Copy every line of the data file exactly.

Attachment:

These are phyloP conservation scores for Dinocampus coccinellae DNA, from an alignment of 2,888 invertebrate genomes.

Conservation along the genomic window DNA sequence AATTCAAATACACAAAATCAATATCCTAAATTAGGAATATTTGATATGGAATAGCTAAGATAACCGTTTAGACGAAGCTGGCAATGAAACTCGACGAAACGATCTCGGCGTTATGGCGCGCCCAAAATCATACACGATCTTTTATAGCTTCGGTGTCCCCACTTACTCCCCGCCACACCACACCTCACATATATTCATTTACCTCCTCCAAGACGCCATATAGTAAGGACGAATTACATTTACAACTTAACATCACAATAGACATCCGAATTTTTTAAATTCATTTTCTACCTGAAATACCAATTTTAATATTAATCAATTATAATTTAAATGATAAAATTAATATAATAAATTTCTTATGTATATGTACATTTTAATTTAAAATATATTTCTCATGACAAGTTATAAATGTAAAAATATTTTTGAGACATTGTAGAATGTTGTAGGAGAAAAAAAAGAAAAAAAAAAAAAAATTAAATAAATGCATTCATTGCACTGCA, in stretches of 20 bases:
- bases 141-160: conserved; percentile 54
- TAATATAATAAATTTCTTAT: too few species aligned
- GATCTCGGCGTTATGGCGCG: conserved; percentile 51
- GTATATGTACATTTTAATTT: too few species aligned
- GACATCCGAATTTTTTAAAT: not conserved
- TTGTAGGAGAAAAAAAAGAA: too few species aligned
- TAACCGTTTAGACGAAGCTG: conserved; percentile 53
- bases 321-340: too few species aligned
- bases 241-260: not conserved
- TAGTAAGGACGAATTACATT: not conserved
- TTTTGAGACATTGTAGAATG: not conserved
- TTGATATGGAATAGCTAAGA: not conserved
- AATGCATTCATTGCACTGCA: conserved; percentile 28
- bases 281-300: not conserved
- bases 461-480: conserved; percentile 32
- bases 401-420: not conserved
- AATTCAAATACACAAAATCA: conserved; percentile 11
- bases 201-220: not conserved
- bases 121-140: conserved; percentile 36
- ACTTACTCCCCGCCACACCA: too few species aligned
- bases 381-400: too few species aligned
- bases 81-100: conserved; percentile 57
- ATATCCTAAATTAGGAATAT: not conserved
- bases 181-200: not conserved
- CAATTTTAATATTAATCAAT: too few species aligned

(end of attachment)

These are phyloP conservation scores for Dinocampus coccinellae DNA, from an alignment of 2,888 invertebrate genomes.

Conservation along the genomic window DNA sequence AATTCAAATACACAAAATCAATATCCTAAATTAGGAATATTTGATATGGAATAGCTAAGATAACCGTTTAGACGAAGCTGGCAATGAAACTCGACGAAACGATCTCGGCGTTATGGCGCGCCCAAAATCATACACGATCTTTTATAGCTTCGGTGTCCCCACTTACTCCCCGCCACACCACACCTCACATATATTCATTTACCTCCTCCAAGACGCCATATAGTAAGGACGAATTACATTTACAACTTAACATCACAATAGACATCCGAATTTTTTAAATTCATTTTCTACCTGAAATACCAATTTTAATATTAATCAATTATAATTTAAATGATAAAATTAATATAATAAATTTCTTATGTATATGTACATTTTAATTTAAAATATATTTCTCATGACAAGTTATAAATGTAAAAATATTTTTGAGACATTGTAGAATGTTGTAGGAGAAAAAAAAGAAAAAAAAAAAAAAATTAAATAAATGCATTCATTGCACTGCA, in stretches of 20 bases:
- bases 141-160: conserved; percentile 54
- TAATATAATAAATTTCTTAT: too few species aligned
- GATCTCGGCGTTATGGCGCG: conserved; percentile 51
- GTATATGTACATTTTAATTT: too few species aligned
- GACATCCGAATTTTTTAAAT: not conserved
- TTGTAGGAGAAAAAAAAGAA: too few species aligned
- TAACCGTTTAGACGAAGCTG: conserved; percentile 53
- bases 321-340: too few species aligned
- bases 241-260: not conserved
- TAGTAAGGACGAATTACATT: not conserved
- TTTTGAGACATTGTAGAATG: not conserved
- TTGATATGGAATAGCTAAGA: not conserved
- AATGCATTCATTGCACTGCA: conserved; percentile 28
- bases 281-300: not conserved
- bases 461-480: conserved; percentile 32
- bases 401-420: not conserved
- AATTCAAATACACAAAATCA: conserved; percentile 11
- bases 201-220: not conserved
- bases 121-140: conserved; percentile 36
- ACTTACTCCCCGCCACACCA: too few species aligned
- bases 381-400: too few species aligned
- bases 81-100: conserved; percentile 57
- ATATCCTAAATTAGGAATAT: not conserved
- bases 181-200: not conserved
- CAATTTTAATATTAATCAAT: too few species aligned